Sunday 26 May 2013

Nolan’s Burke - The idea of narrative art

An interesting afternoon spent mainly in front of Sydney Nolan’s Burke 1964 – starting with a visit from an old actor friend of mine, John Bolger.

We looked at the Nolan and he commented on: nakedness and vulnerability, the sense of being lost, sense of an aboriginal figure almost. I saw an interesting contrast between sharpness and blurred outlines and various other pictorial elements, too numerous to go into here.

Then I wrote: “The background is more than background, it is integral to the story. There is a narrative here. The face is detailed enough to attract our interest (too anonymous and the viewer turns off).”

I wrote a lot of notes on the colours used – ochres, blues, yellows, red.

Sidney Nolan, Burke, 1964, enamel on composition board, 128.5 x 128.5 cm
Collection: Art Gallery of Ballarat, Gift of Reginald and Laura Gregory, 1978

A lady joined me and pointed out the blood-red colour on the camel’s neck and in the water. She knew the story very well and had been to the DIG tree, her husband (who joined us later) being something of an expert on the whole Burke and Wills story. Their comments were valuable and interesting.

The painting insists that you be involved in the story – I found myself reasoning that it depicts a point in time when Burke has turned around (the horizon suggests that we are looking west, so Burke is heading south again on his way to die at Cooper’s Creek).

Burke’s stance is slightly effete – hand on hip – Europeanised. He is ironically naked and completely without all the ‘civilised’ accoutrements he set out with. He seems to have given up looking for help – ironically help was nearby if he had realized that the aborigines knew how to survive in this country and that Cooper’s Creek itself was full of fish.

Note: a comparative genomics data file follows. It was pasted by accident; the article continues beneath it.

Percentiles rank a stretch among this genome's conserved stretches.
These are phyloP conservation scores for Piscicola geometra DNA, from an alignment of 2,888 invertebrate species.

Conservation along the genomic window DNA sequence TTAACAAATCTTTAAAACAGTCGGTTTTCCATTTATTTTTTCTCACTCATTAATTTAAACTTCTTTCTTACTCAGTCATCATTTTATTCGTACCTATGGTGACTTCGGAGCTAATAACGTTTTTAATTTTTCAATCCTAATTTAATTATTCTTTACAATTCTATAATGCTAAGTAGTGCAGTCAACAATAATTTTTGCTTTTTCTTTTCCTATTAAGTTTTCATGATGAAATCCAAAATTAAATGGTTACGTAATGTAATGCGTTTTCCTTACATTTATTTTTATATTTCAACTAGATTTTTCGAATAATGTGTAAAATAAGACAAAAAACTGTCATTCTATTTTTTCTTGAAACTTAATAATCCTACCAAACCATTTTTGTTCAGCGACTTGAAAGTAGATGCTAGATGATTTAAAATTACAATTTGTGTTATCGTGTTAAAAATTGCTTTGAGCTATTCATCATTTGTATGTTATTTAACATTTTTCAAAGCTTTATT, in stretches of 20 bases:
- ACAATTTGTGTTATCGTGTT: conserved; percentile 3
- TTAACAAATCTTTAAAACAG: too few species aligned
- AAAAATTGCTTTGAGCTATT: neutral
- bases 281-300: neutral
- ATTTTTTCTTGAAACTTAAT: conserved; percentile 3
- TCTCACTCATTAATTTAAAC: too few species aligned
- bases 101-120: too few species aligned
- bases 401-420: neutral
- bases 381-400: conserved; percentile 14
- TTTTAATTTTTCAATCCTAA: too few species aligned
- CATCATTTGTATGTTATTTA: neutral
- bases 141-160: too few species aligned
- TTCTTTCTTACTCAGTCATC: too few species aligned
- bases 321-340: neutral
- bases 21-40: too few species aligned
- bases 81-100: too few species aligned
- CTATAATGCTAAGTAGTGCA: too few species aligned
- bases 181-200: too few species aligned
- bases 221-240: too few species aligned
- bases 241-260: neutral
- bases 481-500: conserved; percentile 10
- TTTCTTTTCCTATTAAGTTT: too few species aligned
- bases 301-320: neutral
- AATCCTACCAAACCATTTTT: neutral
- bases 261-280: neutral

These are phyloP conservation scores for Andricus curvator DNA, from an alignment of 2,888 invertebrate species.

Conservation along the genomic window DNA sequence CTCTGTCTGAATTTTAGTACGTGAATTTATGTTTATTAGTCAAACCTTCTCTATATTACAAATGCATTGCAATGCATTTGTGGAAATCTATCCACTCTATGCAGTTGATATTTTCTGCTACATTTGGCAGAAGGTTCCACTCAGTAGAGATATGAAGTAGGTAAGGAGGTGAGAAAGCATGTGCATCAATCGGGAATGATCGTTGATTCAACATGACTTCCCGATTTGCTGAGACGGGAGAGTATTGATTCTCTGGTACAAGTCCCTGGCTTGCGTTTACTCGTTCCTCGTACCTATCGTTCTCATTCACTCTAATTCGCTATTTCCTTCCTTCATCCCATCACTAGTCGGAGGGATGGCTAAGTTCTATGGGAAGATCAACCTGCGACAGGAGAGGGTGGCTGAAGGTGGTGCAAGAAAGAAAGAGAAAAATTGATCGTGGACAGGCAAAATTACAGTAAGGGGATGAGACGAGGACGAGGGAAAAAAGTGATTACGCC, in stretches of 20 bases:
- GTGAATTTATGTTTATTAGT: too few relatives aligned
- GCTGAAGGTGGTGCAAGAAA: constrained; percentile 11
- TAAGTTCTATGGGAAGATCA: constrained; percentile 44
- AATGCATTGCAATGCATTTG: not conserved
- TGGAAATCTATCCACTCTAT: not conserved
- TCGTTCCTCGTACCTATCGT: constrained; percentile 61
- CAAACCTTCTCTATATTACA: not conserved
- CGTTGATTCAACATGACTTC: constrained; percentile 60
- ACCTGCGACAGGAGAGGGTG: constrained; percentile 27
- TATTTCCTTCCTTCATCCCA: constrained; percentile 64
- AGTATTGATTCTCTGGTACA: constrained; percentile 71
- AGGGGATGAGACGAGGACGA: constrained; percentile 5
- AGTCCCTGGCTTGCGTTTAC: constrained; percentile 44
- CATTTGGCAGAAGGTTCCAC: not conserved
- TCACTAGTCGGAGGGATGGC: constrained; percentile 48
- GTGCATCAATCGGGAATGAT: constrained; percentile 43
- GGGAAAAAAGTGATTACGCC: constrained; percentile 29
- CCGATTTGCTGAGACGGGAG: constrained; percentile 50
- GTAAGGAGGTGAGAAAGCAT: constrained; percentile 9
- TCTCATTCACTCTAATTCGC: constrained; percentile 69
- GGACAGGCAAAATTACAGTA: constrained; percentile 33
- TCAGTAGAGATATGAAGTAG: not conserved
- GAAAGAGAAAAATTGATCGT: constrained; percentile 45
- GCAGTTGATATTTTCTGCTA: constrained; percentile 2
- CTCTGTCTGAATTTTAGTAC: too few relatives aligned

You see how it is – we have turned the painting (which is one of a series on Burke and Wills) into a story, about which we already know most of the details.

The artist, in this sort of painting, selects a pivotal moment in a well-known, or clearly visible, story and presented it as representative of the whole narrative.

There are various other narrative paintings in this gallery; David Davies’ Under the burden of the heat of the day is more than a landscape with figures, it tells of the hardship of the life of itinerant workers in the bush; Tom Roberts’ Wood splitters also tells of a way of life; in another part of the gallery, look for 19th century historical paintings, or even the portraits of mayors and politicians tell a story, as does Noel Counihan’s On the steps of parliament house recently featured in an article in The Australian newspaper.

But, back to Nolan; I spent the next week researching, finding, for instance that the artist himself disagreed with my take on Burke, who I saw as a rather silly example of European arrogance – Nolan wrote that he regarded Burke as heroic. He sees fortitude where I see arrogance.

In my poem below, I stick to my own reading of the painting. Here’s the poem as it stands at the moment – after all that work, it’s a short poem (maybe there’s a ballad to come?):

Nolan’s BURKE (1964)

Burke lost, going nowhere now,
going in his nakedness to die,
his camel half submerged
blue water spoiled with blood
on either side rich browns
and strident yellows, while Robert
O’Hara Burke, laid back and loose,
hand on hip, glancing up
and away from it all, affects
the nonchalance expected of the white man.

I do welcome comment, either on this blog or when I am at the Gallery on Wednesday afternoons.

Cheers - Barry Breen
May 2013

1 comment:

  1. Well... 6 years later... haha... loved your take on the painting. It does not need to be the only way to read the work - often the artists method of self discovery is in the doing and on reflection. I think Mr Nolan might have learned a little of himself through your reading.